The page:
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History of Charlotte

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There were early Spring high school games at Crockett Park that year and two boys hid somewhere in there after the gates were closed and horseplay, ignorance, youth, vandalism or some combination led to the conflagration. I am shocked it had not burned before. For those who had no experience it is photographed here:

https://www.midatlanticwrestling.net/resourcecenter/venues/crockettpark/crockett_park.htm

For almost fifty years the wooden structure with steel supports had gas cookers and fryers, antique electricity, cigars and cigarettes tossed onto the wooden seats and steps, all with the dry and aged wood all around. The teens did an act of grace as it disappeared in a trice. No querulous discussions of historicity and such. Poof! It is gone.

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Captain Sully and his tweets in remembrance of Flight 1549.  Tweets from today.

We proved what is possible when a dedicated group of people rises to the occasion, remembers their common humanity, and works together. When we do that, there is little we cannot accomplish. #Flight1549

Ten years later, these are the things that stay with me: the professionalism of the crew and air traffic controllers, the cooperation of passengers, the bravery of the rescuers and first responders, and the enduring love of my family, and I celebrate them every day. #Flight1549

What followed in the days and weeks after the landing was nothing short of extraordinary. We heard from people all over the world who found hope and inspiration in the story of #Flight1549. Many saw it as a bookend to a decade that started in NY with the 9/11 attacks.

Edited by KJHburg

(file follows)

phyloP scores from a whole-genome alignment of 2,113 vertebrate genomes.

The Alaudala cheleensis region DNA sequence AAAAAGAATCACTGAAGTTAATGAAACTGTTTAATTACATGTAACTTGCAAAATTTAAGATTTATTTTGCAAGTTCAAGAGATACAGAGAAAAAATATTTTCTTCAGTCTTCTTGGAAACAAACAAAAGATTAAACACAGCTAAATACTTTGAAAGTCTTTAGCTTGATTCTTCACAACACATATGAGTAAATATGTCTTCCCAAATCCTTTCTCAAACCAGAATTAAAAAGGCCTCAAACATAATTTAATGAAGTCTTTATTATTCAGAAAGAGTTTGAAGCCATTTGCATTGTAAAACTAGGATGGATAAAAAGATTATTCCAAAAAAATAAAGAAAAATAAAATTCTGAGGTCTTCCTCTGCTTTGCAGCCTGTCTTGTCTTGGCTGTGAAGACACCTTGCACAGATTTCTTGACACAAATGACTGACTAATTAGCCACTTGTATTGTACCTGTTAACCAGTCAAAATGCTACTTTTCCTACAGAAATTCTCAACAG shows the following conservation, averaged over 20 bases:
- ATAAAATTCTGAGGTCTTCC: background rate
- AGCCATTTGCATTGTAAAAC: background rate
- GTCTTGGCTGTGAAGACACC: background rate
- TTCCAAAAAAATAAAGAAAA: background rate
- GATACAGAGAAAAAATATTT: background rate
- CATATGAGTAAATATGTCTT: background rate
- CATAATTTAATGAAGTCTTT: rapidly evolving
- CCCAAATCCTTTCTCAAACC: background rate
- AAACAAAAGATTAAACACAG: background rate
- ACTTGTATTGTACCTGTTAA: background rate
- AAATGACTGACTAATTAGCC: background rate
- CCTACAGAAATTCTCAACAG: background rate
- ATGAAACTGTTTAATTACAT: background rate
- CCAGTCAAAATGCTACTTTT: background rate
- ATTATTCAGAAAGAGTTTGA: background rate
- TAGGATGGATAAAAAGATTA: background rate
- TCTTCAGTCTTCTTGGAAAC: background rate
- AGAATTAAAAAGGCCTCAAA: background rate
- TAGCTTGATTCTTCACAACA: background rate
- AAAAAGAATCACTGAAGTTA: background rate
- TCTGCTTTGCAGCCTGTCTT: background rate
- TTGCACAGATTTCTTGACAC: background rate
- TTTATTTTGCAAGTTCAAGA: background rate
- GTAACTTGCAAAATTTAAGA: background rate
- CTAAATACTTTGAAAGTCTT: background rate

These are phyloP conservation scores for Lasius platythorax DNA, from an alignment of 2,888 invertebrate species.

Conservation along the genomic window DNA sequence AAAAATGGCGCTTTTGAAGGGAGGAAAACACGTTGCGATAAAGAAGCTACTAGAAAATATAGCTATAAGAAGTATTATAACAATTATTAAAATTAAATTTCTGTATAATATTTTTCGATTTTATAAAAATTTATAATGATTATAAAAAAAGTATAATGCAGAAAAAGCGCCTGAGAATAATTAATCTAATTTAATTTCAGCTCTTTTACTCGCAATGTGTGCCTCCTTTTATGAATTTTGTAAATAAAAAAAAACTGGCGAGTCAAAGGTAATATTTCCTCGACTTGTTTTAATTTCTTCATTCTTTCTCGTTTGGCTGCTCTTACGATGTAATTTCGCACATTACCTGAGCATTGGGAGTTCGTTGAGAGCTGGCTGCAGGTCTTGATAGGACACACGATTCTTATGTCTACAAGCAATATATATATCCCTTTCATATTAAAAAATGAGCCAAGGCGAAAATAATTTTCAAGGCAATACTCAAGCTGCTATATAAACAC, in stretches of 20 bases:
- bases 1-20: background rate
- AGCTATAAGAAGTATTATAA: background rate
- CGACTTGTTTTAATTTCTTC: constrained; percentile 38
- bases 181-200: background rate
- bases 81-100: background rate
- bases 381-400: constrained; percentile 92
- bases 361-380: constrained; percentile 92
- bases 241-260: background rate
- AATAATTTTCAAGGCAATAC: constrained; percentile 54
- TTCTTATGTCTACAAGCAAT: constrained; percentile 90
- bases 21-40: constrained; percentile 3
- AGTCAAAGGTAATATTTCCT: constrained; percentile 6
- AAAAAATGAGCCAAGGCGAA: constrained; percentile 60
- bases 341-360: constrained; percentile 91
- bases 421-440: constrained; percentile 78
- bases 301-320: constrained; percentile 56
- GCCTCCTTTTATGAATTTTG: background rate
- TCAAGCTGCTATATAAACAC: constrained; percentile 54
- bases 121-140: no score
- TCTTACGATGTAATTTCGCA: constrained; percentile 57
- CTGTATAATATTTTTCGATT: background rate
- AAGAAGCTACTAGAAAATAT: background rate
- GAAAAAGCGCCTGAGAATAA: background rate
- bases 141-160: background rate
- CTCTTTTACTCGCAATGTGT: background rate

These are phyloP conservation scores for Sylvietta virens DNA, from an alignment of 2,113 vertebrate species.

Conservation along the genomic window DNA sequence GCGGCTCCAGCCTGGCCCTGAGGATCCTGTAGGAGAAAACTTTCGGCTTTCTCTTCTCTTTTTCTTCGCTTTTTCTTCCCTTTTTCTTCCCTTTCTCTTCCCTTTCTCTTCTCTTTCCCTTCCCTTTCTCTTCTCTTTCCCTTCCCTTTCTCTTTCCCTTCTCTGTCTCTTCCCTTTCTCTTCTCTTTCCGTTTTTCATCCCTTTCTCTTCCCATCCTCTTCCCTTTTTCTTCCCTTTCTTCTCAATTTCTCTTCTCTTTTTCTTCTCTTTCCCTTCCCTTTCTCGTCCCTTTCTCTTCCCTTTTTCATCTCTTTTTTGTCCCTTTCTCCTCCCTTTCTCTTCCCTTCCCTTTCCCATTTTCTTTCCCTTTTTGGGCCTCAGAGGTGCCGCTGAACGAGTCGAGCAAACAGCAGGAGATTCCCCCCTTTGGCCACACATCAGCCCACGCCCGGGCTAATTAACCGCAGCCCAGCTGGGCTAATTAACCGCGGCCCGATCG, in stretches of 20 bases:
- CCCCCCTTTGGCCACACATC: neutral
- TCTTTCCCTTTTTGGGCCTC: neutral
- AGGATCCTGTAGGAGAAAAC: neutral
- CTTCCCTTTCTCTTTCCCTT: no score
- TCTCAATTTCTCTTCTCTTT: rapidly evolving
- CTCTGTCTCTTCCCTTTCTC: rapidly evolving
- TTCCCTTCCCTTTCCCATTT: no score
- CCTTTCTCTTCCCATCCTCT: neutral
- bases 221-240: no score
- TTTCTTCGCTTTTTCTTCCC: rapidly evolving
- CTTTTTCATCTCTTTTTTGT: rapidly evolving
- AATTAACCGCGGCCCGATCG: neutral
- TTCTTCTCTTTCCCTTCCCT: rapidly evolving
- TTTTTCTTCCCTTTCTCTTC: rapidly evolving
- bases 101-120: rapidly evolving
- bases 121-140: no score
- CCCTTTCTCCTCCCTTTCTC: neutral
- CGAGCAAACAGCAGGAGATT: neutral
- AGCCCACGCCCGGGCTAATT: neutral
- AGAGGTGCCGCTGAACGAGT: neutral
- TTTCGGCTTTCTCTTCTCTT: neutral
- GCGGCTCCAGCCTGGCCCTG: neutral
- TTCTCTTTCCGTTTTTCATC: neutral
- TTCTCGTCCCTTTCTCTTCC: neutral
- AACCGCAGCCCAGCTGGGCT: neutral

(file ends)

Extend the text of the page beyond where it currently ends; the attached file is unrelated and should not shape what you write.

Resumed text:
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Never saw so many pictures of the old Brooklyn Village.  I read more about it recently from Observer articles and such.  I am amazed at the density and types of shops/amenities that were in that area.  I wonder how long it would have survived though, without the "urban renewal" project happening.  Some of those houses seemed so dilapidated, and being that close to center city, it doesn't seem out of place that they wanted to make that part of Uptown better, but at what cost?  Could we really see anything like that still in existence today though?  Just thinking out loud.

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6 hours ago, JRNYP2C said:

Never saw so many pictures of the old Brooklyn Village.  I read more about it recently from Observer articles and such.  I am amazed at the density and types of shops/amenities that were in that area.  I wonder how long it would have survived though, without the "urban renewal" project happening.  Some of those houses seemed so dilapidated, and being that close to center city, it doesn't seem out of place that they wanted to make that part of Uptown better, but at what cost?  Could we really see anything like that still in existence today though?  Just thinking out loud.

I noticed some of those houses looked like they were about to fall in. I can’t imagine how they would’ve made it til today. These are the homes I’m talking about. Does anyone know when they were built?

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Thanks Mike. The building in the background is the County Court and Offices Building, 720 East 4th. Register of Deeds is on ground floor and many people are familiar with that office, plus marriage licenses and so on. I know not the age of that building which may help to date this photo.

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12 hours ago, NCMike1990 said:

I noticed some of those houses looked like they were about to fall in. I can’t imagine how they would’ve made it til today. These are the homes I’m talking about. Does anyone know when they were built?

 

Hard to say.  Sanborn maps may not have documented these neighborhoods.  I looks to me like originally housing was built on the main gridded streets, but later smaller midblock streets were added as additional inward facing homes were built .  These look like those smaller mid block streets.  Sanborn shows some of the housing on a 1911 map, but not alot of midblock streets.  I think maybe the boom of the 1920s brought up the demand for more urban housing and additonal homes like these.

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